Sir Syed Ahmed Khan, back in 20th-Century, tried to model his magazines and newspapers on the lines of ‘The Tatler’ and ‘The Spectator'( Magazines). Many contemporary Urdu writers were inspired by its style and content. Besides, it also exerted a lot of influence on Urdu humorists. Mehfooz Ali Badayuni was one of them.
It is often said that the British have a sense of humour based on understatement, irony and sarcasm. But Urdu literature is known for overstatement and hyperbole. Urdu humour is not an exception. In fact, in the beginning, Urdu’s humour was largely coarse and some of the writings of Jafer Zatalli, the poet and prose writer credited with pioneering humour in Urdu, are boorish and others downright vulgar. Later, Oudh Punch, a humour magazine launched from Lucknow in 1877, did raise the standard quite a bit but was at times pejorative and a far cry from the subtleties of English humour. In those days too, much of Urdu humour consisted of hyperbole or situational comedy.
Mehfooz Ali Badayuni was one such humorist in whose writings one can find humour in all seriousness. Yes, humour is a business all too serious. Satirising the government may have grave repercussions: Jafer Zatalli was put to death for composing a couplet spoofing Farrukhsiyar, the then-ruler. Zafar Ali Khan was banished from Hyderabad (Deccan) for writing ‘Walker Nama’, a poem lampooning the state revenue secretary Mr Walker. Ibrahim Jalees was imprisoned for mocking the infamous Public Safety Ordinance. Criticising society has its fallout. But sagacious humorists criticise society and yet society laughs with them.
Mehfooz Ali Badayuni, according to Rasheed Ahmed Siddiqi, was one of the humorists who drove Urdu humour away from pejorative and coarse style peculiar to Punch magazines (that had mushroomed during those days) and introduced the kind of sober humour that ‘The Spectator’ was known for. Yet, Mehfooz Ali has largely been forgotten and is rarely remembered these days.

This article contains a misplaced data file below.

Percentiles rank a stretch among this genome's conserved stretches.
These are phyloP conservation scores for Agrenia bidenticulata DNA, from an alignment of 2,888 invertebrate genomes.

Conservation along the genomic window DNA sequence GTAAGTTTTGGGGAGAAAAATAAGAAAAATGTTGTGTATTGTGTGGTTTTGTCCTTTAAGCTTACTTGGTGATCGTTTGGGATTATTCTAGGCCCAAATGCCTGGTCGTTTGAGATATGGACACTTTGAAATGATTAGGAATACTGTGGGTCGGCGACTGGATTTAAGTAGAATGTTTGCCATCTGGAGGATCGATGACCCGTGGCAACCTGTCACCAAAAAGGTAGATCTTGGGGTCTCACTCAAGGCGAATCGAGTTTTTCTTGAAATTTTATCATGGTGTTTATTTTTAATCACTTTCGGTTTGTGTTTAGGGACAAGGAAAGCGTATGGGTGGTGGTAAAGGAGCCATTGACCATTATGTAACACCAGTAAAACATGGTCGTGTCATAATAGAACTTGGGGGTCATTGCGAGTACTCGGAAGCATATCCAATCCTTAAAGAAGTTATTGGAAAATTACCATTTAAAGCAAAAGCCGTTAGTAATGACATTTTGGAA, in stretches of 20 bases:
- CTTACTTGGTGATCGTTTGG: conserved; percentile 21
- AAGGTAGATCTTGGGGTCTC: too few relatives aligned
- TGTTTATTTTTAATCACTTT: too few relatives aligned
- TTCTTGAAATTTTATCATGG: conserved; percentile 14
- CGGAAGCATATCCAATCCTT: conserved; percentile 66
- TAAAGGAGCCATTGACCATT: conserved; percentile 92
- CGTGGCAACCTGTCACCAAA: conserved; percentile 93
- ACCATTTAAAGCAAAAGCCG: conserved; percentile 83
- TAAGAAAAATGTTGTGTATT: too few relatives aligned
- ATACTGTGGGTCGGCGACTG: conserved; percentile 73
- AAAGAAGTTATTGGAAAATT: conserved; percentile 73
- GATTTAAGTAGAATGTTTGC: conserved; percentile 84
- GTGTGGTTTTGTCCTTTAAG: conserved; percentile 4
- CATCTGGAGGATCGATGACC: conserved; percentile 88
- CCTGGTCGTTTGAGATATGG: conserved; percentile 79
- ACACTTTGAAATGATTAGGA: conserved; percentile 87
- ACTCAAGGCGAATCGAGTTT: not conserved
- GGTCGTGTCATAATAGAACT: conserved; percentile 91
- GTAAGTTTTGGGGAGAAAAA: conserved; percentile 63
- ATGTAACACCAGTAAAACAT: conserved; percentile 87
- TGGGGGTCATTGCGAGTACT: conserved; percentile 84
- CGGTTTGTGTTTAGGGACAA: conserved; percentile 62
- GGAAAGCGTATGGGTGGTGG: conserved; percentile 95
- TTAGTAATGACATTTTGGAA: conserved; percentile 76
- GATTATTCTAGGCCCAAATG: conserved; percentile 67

Syed Mehfooz Ali Badayuni was born in Badayun (also spelt as Budaun) on May 8, 1870. In Bareilly, Maulana Muhammad Ali Jauhar and Maulana Shaukat Ali were his schoolmates. They were together again at Aligarh College. Mehfooz Sahib did his BA from Aligarh in 1895, the year when Moulvi Abdul Haq, Dr Ziauddin, and Maulana Zafar Ali Khan graduated from Aligarh College. In 1896, Mehfooz Sahib was appointed as an Assistant Judge in the State of Khairpur (Sindh) but resigned from the post in 1901. He did a brief stint as a translator in the princely state of Deccan and in 1904 was sent to Somaliland as a judge. In 1907, he came back to India and tried to start a business in Bombay (now Mumbai). The venture was a failure and he returned to Badayun where he had ancestral agricultural land. His ‘Africa Ka Musafir’ is reminiscent of the time he spent there.
Maulana Zafar Ali Khan and Maulana Muhammad Ali Jauhar were his close friends, so when the Khilafat Movement began Mehfooz Sahib took part in it and wrote many satirical and ironical pieces. He wrote pieces under several pen names such as Sham’a-e-be noor, Mulla-e-Soomali, Mulla Ali Katib Budhamui, Mulla Ali Aaq-e-Saqqal and some others. Some of his articles appeared in Hamdard, Naqeeb, Al-Nazir, Aligarh magazine and Deccan Review.
Mehfooz Ali used to write a satirical column ‘Tajahul-i-a’amiyana’ in Muhammad Ali Jauhar’s newspaper ‘Hamdard’. His ironic style soon made him very popular. In irony, the real meaning is exactly the opposite of that which is literally conveyed. Mehfooz Ali found this style very conducive whenever he wanted to comment on the political situation and Hindu-Muslim differences, which were surfacing quite powerfully during the first quarter of the 20th century — a period when numerous political and social movements had taken the subcontinent by storm.
Mehfooz Ali’s writings are a sort of historical record of the burning issues debated during those days, such as the slaughtering of cows by Muslims, unnecessary use of the English language by the natives, the honorific titles given to the locals by the British and the tussle between western and eastern cultures in India.
Mehfooz Ali Badayuni breathed his last in Badayun on October 20, 1943.
His writings were collected in 1956 under the title ‘Mazameen-e-Mehfooz Ali’. A second and fuller text appeared in 1974, entitled ‘Mazameen-o-Maqaalaat’. Both were published by Anjuman Tarqqi-e-Urdu.